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Table Graphic Jump Location
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Conventional unitsConversionSI units
Sodium (Na)136−144 mEq/LmEq/L × 1.0 = mmol/L136−144 mmol/L
Potassium (K)3.3−5.0 mEq/LmEq/L × 1.0 = mmol/L3.3−5.0 mmol/L
Calcium (Ca) serum
  • 8.5−10.5 mg/dL
  • 4.25−5.25 mEq/L
  • mg/dL × 0.25 = mmol/L
  • mEq/L × 0.5 = mmol/L
2.1−2.6 mmol/L
Calcium (Cai) Ionized
  • 4.5−5.3 mg/dL
  • 2.25−2.8 mEq/L
  • mg/dL × 0.25 = mmol/L
  • mEq/L × 0.5 = mmol/L
1.12−1.4 mmol/L
Magnesium (Mg)
  • 1.8−3.0 mg/dL
  • 1.5−2.4 mEq/L
  • mg/dL × 0.411 = mmol/L
  • mEq/L × 0.5 = mmol/L
0.74−1.23 mmol/L
Phosphate (PO4)2.5−4.5 mg/dLmg/dL × 0.323 = mmol/L0.81−1.45 mmol/L
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Table Graphic Jump Location
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Delay and treatProceed and treatProceed and monitor
Elective caseEmergent or urgent caseAny case type
Acute changeAcute changeChronic abnormality
Symptomatic patientSymptomatic patientAsymptomatic patient
Abnormal ECGAbnormal ECGNormal ECG
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Perioperative Management

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  • Hypernatremia: Na ≥145 mEq/L
    • Critical value: Na ≥ 160 mEq/L
    • Common causes: Hyperaldosteronism (excess mineralocorticoid), Cushing syndrome (excess glucocorticoid), excessive hypertonic saline or sodium bicarbonate administration, gastrointestinal losses, renal excretion, osmotic diuresis, diabetes insipidus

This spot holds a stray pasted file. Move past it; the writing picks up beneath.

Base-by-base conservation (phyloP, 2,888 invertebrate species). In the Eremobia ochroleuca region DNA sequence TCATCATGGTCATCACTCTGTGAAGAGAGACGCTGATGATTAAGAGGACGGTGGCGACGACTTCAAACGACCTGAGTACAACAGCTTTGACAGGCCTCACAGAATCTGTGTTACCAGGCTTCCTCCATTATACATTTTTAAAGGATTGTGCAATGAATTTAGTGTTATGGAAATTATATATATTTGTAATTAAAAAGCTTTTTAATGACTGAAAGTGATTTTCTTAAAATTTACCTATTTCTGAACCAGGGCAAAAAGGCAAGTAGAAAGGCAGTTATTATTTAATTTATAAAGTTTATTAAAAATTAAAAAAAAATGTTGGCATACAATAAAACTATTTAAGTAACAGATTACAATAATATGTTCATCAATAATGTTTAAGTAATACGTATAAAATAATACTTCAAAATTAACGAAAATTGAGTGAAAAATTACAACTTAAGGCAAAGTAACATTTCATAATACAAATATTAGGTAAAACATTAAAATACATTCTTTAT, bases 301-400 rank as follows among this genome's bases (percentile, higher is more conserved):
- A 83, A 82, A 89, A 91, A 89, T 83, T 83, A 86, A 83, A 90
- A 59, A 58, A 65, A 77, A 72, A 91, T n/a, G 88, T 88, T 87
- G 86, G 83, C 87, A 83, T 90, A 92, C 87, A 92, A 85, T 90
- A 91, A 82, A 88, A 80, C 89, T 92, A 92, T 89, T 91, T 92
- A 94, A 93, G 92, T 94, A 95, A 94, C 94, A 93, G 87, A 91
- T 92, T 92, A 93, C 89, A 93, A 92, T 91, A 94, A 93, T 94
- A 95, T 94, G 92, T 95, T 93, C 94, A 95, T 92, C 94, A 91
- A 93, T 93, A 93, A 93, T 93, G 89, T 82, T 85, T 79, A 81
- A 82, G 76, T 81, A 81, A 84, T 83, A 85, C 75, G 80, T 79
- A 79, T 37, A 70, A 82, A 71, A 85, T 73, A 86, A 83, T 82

• Signs and symptoms: Intense thirst, confusion, irritability, hyperreflexia, lethargy, coma, twitching, seizures
    • Notes:
      • Hypernatremia is always associated with a primary gain in Na or excess loss of water. Diagnosing the etiology hinges on assessment of the patient’s volume status (see Figure 36-1)
      • A rapid rate of rise in Na is associated with worse neurologic outcomes (central pontine myelinolysis):
        • Myelin sheath destruction in pons
        • Always iatrogenic
        • Very high mortality
        • Earliest symptom is difficulty speaking and swallowing
        • MRI is diagnostic; however, most cases are diagnosed at autopsy
      • Gradual increases in Na, even to levels ≥160 mEq/L, are generally well tolerated
    • Treatment: Calculate free water deficit (L) = {([measured Na] − 140)/140} × body weight (in kg) × 0.6 (men) or 0.5 (women)
      • If Na is moderately elevated:
        • Administer H2O enterally provided the gut is functional; otherwise judiciously infuse isosmotic, hyponatremic IV solution (D5W) with close monitoring
      • If treating acute central diabetes insipidus (DI):
        • Begin vasopressin IV at 2 U/h and titrate to reduce urine output to ≤0.5 mL/kg/h
        • Administer 0.45% NaCl 1 mL IV for each 1 mL urine output
    • Caution:
      • A decrease in serum sodium of >0.5 mEq/L/h can lead to cerebral edema. If the patient has elevated ICP, correct hyponatremia very slowly if at all
      • If the abnormality develops rapidly (over hours), the rate of correction can match the rate of acquisition even if it exceeds 0.5 mEq/L/h
  • Hyponatremia: Na ≤135 mEq/L:
    • Critical value: Na ≤125 mEq/L
    • Common causes: Burns, sweating, vomiting, diarrhea, pancreatitis, diuretics, salt-wasting nephropathy, cerebral salt wasting, mineralocorticoid deficiency (Addison’s disease), congestive cardiac failure, cirrhosis with ascites, nephrotic syndrome, chronic renal failure, syndrome of inappropriate antidiuretic hormone secretion (SIADH), hypothyroidism, hypopituitarism (glucocorticoid deficiency), primary polydipsia, iatrogenic (excessive administration of parenteral hypotonic ...

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